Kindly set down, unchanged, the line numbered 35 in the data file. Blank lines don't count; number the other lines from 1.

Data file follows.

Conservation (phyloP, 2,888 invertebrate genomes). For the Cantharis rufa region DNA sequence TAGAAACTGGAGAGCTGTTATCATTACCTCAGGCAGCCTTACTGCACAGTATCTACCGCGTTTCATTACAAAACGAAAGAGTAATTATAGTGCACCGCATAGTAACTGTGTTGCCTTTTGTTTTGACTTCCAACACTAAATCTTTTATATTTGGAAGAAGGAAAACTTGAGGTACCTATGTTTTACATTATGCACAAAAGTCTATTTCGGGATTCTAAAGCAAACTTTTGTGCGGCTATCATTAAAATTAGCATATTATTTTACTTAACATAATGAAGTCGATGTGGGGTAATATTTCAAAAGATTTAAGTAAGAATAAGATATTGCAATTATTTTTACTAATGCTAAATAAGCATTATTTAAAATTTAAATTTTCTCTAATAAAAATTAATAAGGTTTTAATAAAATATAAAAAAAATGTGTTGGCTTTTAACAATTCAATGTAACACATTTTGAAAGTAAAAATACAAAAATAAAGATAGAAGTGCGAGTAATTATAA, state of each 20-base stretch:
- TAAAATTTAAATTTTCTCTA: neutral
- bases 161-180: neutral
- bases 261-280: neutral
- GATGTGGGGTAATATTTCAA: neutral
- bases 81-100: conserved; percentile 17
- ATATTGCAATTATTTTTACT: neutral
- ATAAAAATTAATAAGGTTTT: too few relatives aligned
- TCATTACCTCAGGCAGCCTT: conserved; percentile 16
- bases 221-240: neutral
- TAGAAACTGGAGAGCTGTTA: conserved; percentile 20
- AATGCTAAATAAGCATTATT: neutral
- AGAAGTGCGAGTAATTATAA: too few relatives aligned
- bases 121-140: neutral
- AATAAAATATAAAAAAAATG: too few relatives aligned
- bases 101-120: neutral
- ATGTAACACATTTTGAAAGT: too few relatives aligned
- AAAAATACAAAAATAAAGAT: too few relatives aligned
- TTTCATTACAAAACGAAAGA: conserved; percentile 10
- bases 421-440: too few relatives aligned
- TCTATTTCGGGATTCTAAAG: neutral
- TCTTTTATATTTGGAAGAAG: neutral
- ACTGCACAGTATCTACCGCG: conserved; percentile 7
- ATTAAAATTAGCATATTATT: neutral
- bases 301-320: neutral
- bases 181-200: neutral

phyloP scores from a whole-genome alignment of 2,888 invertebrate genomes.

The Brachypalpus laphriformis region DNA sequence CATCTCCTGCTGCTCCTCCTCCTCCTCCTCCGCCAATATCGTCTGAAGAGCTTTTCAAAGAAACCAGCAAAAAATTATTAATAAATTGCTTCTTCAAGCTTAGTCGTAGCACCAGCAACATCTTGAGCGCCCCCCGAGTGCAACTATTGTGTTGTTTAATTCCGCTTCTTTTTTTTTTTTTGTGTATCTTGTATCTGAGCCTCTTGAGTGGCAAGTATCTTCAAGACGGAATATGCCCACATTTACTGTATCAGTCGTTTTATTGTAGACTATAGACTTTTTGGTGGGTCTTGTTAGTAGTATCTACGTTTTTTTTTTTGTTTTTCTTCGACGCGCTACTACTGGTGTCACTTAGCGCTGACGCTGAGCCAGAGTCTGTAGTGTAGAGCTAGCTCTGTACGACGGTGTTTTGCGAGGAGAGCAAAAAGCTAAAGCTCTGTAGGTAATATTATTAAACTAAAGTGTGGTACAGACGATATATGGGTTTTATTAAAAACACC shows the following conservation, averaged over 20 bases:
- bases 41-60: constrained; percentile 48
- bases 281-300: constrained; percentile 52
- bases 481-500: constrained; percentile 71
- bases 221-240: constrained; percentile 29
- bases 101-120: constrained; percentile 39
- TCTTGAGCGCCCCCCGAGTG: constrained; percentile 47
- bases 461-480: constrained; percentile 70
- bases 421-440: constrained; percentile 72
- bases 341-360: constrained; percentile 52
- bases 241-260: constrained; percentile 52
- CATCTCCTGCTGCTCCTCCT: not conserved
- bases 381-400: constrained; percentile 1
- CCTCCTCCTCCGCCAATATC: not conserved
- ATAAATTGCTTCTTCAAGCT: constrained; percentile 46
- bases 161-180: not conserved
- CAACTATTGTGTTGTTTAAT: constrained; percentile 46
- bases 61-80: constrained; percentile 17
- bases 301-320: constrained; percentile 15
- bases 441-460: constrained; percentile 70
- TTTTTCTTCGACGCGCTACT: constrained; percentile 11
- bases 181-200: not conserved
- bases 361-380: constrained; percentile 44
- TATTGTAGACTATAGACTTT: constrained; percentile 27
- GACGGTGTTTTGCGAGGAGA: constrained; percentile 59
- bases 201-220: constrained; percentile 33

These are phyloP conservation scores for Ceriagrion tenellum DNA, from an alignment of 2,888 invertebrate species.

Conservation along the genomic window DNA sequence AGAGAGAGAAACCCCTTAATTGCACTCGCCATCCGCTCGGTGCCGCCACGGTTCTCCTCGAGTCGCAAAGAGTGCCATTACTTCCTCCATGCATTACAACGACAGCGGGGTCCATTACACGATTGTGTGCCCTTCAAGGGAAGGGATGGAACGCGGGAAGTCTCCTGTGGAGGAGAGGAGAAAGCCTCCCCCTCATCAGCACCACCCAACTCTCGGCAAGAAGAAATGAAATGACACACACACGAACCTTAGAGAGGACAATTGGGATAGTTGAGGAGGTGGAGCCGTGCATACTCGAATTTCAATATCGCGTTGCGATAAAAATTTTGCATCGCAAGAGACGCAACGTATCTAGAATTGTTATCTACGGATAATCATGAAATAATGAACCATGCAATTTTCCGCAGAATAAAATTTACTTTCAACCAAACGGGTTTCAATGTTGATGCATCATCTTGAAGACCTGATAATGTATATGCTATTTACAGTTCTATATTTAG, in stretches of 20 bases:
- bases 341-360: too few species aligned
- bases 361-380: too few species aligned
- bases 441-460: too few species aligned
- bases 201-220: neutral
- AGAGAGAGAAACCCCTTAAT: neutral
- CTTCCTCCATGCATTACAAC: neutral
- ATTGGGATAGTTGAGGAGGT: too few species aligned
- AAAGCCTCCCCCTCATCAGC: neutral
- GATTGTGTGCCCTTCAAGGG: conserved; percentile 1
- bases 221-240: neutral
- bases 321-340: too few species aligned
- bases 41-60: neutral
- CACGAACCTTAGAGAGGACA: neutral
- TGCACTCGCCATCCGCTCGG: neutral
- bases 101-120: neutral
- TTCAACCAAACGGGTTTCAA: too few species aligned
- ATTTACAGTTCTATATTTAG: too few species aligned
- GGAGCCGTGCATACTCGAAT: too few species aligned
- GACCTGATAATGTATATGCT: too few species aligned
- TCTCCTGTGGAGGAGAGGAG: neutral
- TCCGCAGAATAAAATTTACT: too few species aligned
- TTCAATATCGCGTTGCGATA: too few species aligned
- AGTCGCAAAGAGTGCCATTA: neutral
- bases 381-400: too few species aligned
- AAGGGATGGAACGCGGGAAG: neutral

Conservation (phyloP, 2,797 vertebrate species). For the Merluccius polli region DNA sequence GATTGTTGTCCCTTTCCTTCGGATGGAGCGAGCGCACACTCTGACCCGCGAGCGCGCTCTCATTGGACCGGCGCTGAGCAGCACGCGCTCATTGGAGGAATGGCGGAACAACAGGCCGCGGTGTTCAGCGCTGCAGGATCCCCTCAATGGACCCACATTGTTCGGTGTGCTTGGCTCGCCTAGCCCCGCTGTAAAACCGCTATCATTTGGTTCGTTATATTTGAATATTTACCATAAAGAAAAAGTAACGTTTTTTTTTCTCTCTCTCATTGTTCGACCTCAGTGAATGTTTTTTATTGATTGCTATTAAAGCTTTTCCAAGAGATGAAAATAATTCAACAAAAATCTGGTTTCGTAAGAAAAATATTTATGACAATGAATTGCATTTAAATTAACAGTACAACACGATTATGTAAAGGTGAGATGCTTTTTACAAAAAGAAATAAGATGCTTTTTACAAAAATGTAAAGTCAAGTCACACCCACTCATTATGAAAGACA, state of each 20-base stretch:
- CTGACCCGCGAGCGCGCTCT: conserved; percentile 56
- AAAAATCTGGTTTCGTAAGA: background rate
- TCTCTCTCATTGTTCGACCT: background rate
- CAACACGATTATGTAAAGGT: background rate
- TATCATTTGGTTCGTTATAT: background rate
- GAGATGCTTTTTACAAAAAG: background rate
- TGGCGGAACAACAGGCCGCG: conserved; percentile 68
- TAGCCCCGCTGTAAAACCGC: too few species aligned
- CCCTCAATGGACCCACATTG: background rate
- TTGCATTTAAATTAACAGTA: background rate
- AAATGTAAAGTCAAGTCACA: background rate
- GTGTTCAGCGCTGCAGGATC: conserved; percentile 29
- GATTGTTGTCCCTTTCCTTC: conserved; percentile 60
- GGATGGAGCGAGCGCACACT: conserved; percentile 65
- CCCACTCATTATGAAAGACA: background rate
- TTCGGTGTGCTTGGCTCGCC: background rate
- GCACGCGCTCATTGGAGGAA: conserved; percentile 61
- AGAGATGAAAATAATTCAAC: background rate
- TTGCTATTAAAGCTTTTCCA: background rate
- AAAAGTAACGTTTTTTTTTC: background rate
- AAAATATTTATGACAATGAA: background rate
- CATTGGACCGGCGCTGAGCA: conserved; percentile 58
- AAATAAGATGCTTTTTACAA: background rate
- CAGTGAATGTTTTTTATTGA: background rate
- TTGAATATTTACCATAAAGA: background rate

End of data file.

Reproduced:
- bases 461-480: constrained; percentile 70